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June 5, 2007: Fireworks safety urged during drought conditions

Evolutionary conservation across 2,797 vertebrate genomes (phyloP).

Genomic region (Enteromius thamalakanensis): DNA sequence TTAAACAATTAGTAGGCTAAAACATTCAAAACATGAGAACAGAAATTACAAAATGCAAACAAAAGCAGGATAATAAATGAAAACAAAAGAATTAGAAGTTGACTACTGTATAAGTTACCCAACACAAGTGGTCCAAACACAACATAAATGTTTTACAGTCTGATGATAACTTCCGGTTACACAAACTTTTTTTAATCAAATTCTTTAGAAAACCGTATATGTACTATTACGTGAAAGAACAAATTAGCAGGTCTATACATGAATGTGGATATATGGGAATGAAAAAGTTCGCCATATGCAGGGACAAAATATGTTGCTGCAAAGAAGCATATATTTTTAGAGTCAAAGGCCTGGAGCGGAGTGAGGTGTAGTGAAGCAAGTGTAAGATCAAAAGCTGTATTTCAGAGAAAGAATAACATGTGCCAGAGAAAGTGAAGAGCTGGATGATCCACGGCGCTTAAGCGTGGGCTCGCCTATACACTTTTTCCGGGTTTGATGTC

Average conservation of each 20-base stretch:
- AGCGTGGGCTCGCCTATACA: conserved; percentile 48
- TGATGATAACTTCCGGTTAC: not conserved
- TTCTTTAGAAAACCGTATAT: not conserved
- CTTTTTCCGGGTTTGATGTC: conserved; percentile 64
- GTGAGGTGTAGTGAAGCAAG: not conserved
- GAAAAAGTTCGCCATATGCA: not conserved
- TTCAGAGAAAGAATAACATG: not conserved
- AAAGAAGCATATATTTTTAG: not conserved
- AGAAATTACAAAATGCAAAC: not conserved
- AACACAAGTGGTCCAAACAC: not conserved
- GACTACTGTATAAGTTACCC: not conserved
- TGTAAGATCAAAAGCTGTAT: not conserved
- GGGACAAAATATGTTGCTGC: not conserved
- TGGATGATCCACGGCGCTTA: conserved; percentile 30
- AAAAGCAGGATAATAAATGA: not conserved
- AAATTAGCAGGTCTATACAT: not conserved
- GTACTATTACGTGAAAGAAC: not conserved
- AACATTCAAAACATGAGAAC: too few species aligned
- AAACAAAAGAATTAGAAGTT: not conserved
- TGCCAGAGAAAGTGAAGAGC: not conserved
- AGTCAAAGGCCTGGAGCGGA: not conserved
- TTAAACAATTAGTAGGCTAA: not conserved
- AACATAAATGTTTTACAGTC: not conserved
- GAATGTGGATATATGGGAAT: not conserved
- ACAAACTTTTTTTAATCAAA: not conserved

Recent drought conditions have dried out plants, trees and lawns throughout South Florida. That is why our Public Safety officials are stressing extra caution this Fourth of July holiday. Coral Springs Fire Department spokesman Mike Moser said the drought, lack of humidity and heat all increase the risk of a brush fire. Low humidity, coupled with these other factors, causes the grass and plants to dry out, making them more susceptible to fire. “Just the warmth of that firework could cause a fire,” Moser said, noting that even fireworks that ignite in mid-air are still hot when they land. “You don’t need a flame to start a fire.” Any fireworks that explode or fly in the air are illegal. To help keep families safe, the Coral Springs Police Department plans to hire extra officers on July 4 to help respond to the additional calls for service. “Our number one goal is to make sure people are safe and use our discretion and warning system to tell people the fireworks they have are illegal,” Police Chief Duncan Foster said. “But if we have to go back repeatedly, we’re going to confiscate fireworks or cite people for using fireworks illegally.” Foster encouraged people who see illegal firework use to call the Police Department’s non-emergency number at 954-344-1800. Last year, fireworks caused four brush fires and one injury in Coral Springs. Nationwide, according to the National Fire Prevention Association, 10,800 people received treatment for fireworks-related injuries in 2005, with burns making up more than half of those.



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